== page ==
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Excelling in reading comprehension is crucial not only for the selective test and scholarship exams but also later on in high school. Read below for tips on excelling in this section.
The selective reading section consists of 30 multiple-choice questions, with 40 minutes to
complete them. These questions are both literal and inferential in nature, and are based on a
variety of texts, including fiction, articles, poetry and non-fiction pieces. Whilst the tight-timed
conditions and diverse range of questions may seem intimidating, it is possible to ace this
section by employing some strategies.
1. Read, read, read!
As you begin to practise questions and do trial papers, you will notice that you find certain
types of texts easier than others, whilst you find others harder. For example, oftentimes,
students find reading and comprehending poetry harder than other text types due to the
distinctive form and techniques used. I recommend that you recognise what your weaker text
types are and take 5 – 10 minutes a day to read through this type of text. It is important that
when you are reading, you practise identifying what you think are the key points and
summarise the text, rather than mindlessly scanning through it.
2. Practise vocabulary but also practise inference.
Although when reading it is often tempting to go to the dictionary with every unfamiliar word
and collect this in a vocabulary book, this may not be the best strategy for the selective
school placement test. During the selective test, you will not have any access to dictionaries
if you see an unfamiliar word, and so it is key to your success that you practise inferring what
words mean based on the context, ie. the words around it. If you do, however, identify
recurrent words that you don’t understand, you should search these up, read example
sentences, and try to write sentences using these.
3. Do your past papers!
Doing practice papers is the easiest way to find your weaknesses, strengths, what
techniques work best for you and your timing. Some techniques that you can try when you
do your papers include:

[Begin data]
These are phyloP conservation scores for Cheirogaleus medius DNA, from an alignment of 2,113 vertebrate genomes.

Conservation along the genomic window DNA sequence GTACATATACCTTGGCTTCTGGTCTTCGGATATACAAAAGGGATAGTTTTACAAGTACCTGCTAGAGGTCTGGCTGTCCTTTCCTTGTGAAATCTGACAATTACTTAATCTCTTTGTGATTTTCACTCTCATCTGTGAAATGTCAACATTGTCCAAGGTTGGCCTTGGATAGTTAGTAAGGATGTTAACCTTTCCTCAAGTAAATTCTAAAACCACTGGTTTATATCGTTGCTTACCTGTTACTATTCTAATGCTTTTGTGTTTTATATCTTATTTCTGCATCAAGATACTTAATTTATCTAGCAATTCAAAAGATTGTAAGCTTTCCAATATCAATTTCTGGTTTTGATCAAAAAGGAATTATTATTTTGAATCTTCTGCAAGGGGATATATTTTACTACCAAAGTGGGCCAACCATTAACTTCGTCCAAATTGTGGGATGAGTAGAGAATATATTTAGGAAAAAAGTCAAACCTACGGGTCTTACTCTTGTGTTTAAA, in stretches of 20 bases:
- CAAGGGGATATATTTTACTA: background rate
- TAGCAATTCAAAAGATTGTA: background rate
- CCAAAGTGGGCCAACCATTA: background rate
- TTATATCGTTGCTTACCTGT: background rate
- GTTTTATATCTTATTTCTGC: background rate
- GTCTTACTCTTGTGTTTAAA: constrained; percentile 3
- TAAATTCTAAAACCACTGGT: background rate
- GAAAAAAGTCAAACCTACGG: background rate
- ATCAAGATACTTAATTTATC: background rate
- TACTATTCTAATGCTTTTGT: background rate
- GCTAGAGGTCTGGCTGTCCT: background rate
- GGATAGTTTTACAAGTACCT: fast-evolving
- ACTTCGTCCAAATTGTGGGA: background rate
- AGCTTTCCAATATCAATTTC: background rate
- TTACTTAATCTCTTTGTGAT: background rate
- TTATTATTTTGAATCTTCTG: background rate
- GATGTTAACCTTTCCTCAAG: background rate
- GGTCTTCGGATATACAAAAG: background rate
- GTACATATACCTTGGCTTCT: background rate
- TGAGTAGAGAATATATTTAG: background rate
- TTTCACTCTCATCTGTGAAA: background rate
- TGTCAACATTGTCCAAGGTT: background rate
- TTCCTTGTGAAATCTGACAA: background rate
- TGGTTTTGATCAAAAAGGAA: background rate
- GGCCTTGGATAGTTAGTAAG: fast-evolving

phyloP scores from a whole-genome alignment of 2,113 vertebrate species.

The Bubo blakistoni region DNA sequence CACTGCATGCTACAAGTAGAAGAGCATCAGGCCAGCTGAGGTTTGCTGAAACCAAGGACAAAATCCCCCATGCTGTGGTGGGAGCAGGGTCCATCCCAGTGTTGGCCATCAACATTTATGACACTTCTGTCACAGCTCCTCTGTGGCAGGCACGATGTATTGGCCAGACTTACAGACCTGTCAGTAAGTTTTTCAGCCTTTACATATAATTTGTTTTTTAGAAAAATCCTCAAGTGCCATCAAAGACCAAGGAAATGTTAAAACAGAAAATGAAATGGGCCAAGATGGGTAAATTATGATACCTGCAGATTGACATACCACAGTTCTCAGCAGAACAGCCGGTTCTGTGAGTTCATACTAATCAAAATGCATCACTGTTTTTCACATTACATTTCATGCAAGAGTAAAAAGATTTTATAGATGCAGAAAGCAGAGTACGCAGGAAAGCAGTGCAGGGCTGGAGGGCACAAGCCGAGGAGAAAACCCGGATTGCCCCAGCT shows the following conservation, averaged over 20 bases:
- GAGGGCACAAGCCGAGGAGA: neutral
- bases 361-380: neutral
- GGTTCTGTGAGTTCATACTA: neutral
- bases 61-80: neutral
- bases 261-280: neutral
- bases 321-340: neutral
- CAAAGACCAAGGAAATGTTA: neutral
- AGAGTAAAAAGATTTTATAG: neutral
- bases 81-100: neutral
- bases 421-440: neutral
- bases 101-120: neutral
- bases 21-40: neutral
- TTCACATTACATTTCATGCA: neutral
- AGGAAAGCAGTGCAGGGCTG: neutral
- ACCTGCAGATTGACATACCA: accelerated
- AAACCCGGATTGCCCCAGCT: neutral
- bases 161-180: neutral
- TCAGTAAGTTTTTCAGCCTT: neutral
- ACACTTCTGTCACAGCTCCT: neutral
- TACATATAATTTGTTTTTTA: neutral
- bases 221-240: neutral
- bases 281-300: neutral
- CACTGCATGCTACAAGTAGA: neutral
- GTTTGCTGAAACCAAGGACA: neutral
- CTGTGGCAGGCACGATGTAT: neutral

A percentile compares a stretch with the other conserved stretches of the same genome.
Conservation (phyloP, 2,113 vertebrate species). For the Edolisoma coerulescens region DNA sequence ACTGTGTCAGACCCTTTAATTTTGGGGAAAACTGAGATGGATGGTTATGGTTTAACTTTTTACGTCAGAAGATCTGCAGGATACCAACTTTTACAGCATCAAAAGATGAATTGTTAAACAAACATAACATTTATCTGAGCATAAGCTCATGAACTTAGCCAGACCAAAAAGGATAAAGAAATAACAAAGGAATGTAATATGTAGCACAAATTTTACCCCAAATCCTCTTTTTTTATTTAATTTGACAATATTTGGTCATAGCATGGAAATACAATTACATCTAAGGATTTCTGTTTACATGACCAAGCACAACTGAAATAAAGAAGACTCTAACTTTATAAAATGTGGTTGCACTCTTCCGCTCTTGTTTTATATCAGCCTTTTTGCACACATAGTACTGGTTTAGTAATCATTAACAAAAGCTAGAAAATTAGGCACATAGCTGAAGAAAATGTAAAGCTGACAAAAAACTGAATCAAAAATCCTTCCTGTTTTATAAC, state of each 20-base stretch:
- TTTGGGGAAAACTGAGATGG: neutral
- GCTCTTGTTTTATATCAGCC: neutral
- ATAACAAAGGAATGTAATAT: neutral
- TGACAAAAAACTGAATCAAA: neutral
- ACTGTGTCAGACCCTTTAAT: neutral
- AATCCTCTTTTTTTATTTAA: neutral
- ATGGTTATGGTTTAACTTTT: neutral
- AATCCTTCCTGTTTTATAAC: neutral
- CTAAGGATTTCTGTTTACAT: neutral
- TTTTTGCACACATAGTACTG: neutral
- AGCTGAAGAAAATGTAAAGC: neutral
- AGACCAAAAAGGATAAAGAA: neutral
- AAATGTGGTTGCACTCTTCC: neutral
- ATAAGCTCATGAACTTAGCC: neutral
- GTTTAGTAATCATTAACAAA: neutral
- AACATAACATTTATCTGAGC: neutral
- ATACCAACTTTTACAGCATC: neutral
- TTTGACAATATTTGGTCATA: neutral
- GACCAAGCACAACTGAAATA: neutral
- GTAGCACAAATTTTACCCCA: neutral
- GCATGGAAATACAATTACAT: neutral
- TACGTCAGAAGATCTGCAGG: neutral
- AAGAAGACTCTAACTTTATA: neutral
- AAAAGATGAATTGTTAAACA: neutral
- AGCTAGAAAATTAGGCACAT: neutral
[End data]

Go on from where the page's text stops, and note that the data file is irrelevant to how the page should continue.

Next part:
● Circle the keywords and phrases you find important: When you read your texts, you
can try circling key events that may have happened, so if the question mentions
details regarding these events you can easily scan back to these details.
● Focus on the topic sentence: The topic sentence of a paragraph is the first one that
outlines what will be detailed later down the track. If you can thoroughly understand
the topic sentences and recall them when reading the questions, it will be easier for
you to go back into the text and pick what is relevant to you.
● Timing: Timing is of utmost importance as you have little over a minute to answer
each question and this includes reading all of the texts. If you find that you are
spending too much time on one question, I recommend that you star the question
and move on, as spending too much time on 1 mark may cost you 5 marks. If you
begin to feel rushed by the end of the section, you can read all the questions for the
relevant text first before scanning for keywords.
● Picking your answer: When picking answers, students tend to pick before reading all
of the options. Always make sure you look at all the answers because there may be a
trick that you did not notice before. If you are still confused after reading all the
options, try to consider each option one by one and eliminate what you think is wrong
rather than picking what you think is right.
Interested in learning more? Enrol in our selective trial test programs where you can learn exam technique so that you are prepared for any type of question in the reading section.